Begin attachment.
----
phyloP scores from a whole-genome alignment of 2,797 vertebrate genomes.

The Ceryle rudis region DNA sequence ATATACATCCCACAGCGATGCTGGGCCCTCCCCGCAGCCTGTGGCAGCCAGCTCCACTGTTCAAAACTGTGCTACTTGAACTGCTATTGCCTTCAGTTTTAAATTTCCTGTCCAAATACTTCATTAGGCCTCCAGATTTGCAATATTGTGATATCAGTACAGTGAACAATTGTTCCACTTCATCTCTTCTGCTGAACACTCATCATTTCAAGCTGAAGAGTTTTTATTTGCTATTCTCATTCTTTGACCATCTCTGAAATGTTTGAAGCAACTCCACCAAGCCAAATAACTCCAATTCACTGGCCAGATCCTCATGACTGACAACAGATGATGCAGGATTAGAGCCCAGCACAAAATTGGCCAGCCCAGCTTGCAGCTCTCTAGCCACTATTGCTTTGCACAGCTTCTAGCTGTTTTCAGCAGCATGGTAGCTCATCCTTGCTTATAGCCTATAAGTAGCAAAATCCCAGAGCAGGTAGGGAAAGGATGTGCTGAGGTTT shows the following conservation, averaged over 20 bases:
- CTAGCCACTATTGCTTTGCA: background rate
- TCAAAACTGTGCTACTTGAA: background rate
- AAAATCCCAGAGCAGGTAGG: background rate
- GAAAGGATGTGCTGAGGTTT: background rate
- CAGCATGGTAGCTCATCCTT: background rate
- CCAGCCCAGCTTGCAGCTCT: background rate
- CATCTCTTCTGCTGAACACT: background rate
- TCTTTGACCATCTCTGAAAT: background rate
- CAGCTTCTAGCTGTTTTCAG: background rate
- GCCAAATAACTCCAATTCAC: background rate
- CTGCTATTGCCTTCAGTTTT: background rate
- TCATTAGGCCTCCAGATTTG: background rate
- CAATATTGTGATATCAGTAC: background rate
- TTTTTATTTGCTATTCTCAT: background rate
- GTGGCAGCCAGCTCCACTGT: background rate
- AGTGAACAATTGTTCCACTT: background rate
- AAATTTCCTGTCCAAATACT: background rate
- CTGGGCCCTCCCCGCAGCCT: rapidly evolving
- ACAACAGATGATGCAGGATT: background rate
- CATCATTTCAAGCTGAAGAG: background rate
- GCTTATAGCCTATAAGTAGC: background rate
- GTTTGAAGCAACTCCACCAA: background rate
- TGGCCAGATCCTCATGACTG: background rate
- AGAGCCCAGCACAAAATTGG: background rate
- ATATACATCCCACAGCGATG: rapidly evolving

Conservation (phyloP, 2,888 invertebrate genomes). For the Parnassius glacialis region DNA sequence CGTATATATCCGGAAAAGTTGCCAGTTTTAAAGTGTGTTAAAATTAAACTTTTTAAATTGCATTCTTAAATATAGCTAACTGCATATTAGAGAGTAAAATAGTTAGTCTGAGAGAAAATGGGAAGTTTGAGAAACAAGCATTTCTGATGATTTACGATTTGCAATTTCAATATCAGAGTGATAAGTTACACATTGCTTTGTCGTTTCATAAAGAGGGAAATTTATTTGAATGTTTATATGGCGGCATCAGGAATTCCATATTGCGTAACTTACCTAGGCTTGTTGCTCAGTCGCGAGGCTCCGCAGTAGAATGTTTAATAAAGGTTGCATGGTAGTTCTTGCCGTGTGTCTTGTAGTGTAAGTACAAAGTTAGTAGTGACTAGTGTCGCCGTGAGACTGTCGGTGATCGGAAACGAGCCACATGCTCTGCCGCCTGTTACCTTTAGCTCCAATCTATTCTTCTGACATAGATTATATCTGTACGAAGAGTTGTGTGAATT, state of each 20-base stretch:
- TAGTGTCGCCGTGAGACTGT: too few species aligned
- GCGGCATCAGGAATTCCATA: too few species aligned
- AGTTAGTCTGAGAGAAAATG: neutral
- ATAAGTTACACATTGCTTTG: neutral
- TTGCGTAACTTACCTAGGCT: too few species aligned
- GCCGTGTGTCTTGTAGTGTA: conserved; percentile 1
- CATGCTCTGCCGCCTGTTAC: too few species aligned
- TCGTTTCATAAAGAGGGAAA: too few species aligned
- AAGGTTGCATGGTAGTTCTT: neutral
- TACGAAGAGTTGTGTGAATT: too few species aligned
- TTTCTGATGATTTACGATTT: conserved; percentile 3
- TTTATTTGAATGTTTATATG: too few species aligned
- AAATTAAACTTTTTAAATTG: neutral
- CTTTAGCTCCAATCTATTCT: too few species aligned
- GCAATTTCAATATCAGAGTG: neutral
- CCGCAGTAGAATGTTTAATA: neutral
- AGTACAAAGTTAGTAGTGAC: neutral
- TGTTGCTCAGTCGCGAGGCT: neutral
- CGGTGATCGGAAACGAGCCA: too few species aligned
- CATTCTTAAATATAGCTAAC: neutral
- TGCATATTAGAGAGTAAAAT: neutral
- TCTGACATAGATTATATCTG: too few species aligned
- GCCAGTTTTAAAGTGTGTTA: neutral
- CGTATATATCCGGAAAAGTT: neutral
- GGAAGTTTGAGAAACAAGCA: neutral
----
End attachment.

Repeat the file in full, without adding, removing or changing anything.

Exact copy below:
phyloP scores from a whole-genome alignment of 2,797 vertebrate genomes.

The Ceryle rudis region DNA sequence ATATACATCCCACAGCGATGCTGGGCCCTCCCCGCAGCCTGTGGCAGCCAGCTCCACTGTTCAAAACTGTGCTACTTGAACTGCTATTGCCTTCAGTTTTAAATTTCCTGTCCAAATACTTCATTAGGCCTCCAGATTTGCAATATTGTGATATCAGTACAGTGAACAATTGTTCCACTTCATCTCTTCTGCTGAACACTCATCATTTCAAGCTGAAGAGTTTTTATTTGCTATTCTCATTCTTTGACCATCTCTGAAATGTTTGAAGCAACTCCACCAAGCCAAATAACTCCAATTCACTGGCCAGATCCTCATGACTGACAACAGATGATGCAGGATTAGAGCCCAGCACAAAATTGGCCAGCCCAGCTTGCAGCTCTCTAGCCACTATTGCTTTGCACAGCTTCTAGCTGTTTTCAGCAGCATGGTAGCTCATCCTTGCTTATAGCCTATAAGTAGCAAAATCCCAGAGCAGGTAGGGAAAGGATGTGCTGAGGTTT shows the following conservation, averaged over 20 bases:
- CTAGCCACTATTGCTTTGCA: background rate
- TCAAAACTGTGCTACTTGAA: background rate
- AAAATCCCAGAGCAGGTAGG: background rate
- GAAAGGATGTGCTGAGGTTT: background rate
- CAGCATGGTAGCTCATCCTT: background rate
- CCAGCCCAGCTTGCAGCTCT: background rate
- CATCTCTTCTGCTGAACACT: background rate
- TCTTTGACCATCTCTGAAAT: background rate
- CAGCTTCTAGCTGTTTTCAG: background rate
- GCCAAATAACTCCAATTCAC: background rate
- CTGCTATTGCCTTCAGTTTT: background rate
- TCATTAGGCCTCCAGATTTG: background rate
- CAATATTGTGATATCAGTAC: background rate
- TTTTTATTTGCTATTCTCAT: background rate
- GTGGCAGCCAGCTCCACTGT: background rate
- AGTGAACAATTGTTCCACTT: background rate
- AAATTTCCTGTCCAAATACT: background rate
- CTGGGCCCTCCCCGCAGCCT: rapidly evolving
- ACAACAGATGATGCAGGATT: background rate
- CATCATTTCAAGCTGAAGAG: background rate
- GCTTATAGCCTATAAGTAGC: background rate
- GTTTGAAGCAACTCCACCAA: background rate
- TGGCCAGATCCTCATGACTG: background rate
- AGAGCCCAGCACAAAATTGG: background rate
- ATATACATCCCACAGCGATG: rapidly evolving

Conservation (phyloP, 2,888 invertebrate genomes). For the Parnassius glacialis region DNA sequence CGTATATATCCGGAAAAGTTGCCAGTTTTAAAGTGTGTTAAAATTAAACTTTTTAAATTGCATTCTTAAATATAGCTAACTGCATATTAGAGAGTAAAATAGTTAGTCTGAGAGAAAATGGGAAGTTTGAGAAACAAGCATTTCTGATGATTTACGATTTGCAATTTCAATATCAGAGTGATAAGTTACACATTGCTTTGTCGTTTCATAAAGAGGGAAATTTATTTGAATGTTTATATGGCGGCATCAGGAATTCCATATTGCGTAACTTACCTAGGCTTGTTGCTCAGTCGCGAGGCTCCGCAGTAGAATGTTTAATAAAGGTTGCATGGTAGTTCTTGCCGTGTGTCTTGTAGTGTAAGTACAAAGTTAGTAGTGACTAGTGTCGCCGTGAGACTGTCGGTGATCGGAAACGAGCCACATGCTCTGCCGCCTGTTACCTTTAGCTCCAATCTATTCTTCTGACATAGATTATATCTGTACGAAGAGTTGTGTGAATT, state of each 20-base stretch:
- TAGTGTCGCCGTGAGACTGT: too few species aligned
- GCGGCATCAGGAATTCCATA: too few species aligned
- AGTTAGTCTGAGAGAAAATG: neutral
- ATAAGTTACACATTGCTTTG: neutral
- TTGCGTAACTTACCTAGGCT: too few species aligned
- GCCGTGTGTCTTGTAGTGTA: conserved; percentile 1
- CATGCTCTGCCGCCTGTTAC: too few species aligned
- TCGTTTCATAAAGAGGGAAA: too few species aligned
- AAGGTTGCATGGTAGTTCTT: neutral
- TACGAAGAGTTGTGTGAATT: too few species aligned
- TTTCTGATGATTTACGATTT: conserved; percentile 3
- TTTATTTGAATGTTTATATG: too few species aligned
- AAATTAAACTTTTTAAATTG: neutral
- CTTTAGCTCCAATCTATTCT: too few species aligned
- GCAATTTCAATATCAGAGTG: neutral
- CCGCAGTAGAATGTTTAATA: neutral
- AGTACAAAGTTAGTAGTGAC: neutral
- TGTTGCTCAGTCGCGAGGCT: neutral
- CGGTGATCGGAAACGAGCCA: too few species aligned
- CATTCTTAAATATAGCTAAC: neutral
- TGCATATTAGAGAGTAAAAT: neutral
- TCTGACATAGATTATATCTG: too few species aligned
- GCCAGTTTTAAAGTGTGTTA: neutral
- CGTATATATCCGGAAAAGTT: neutral
- GGAAGTTTGAGAAACAAGCA: neutral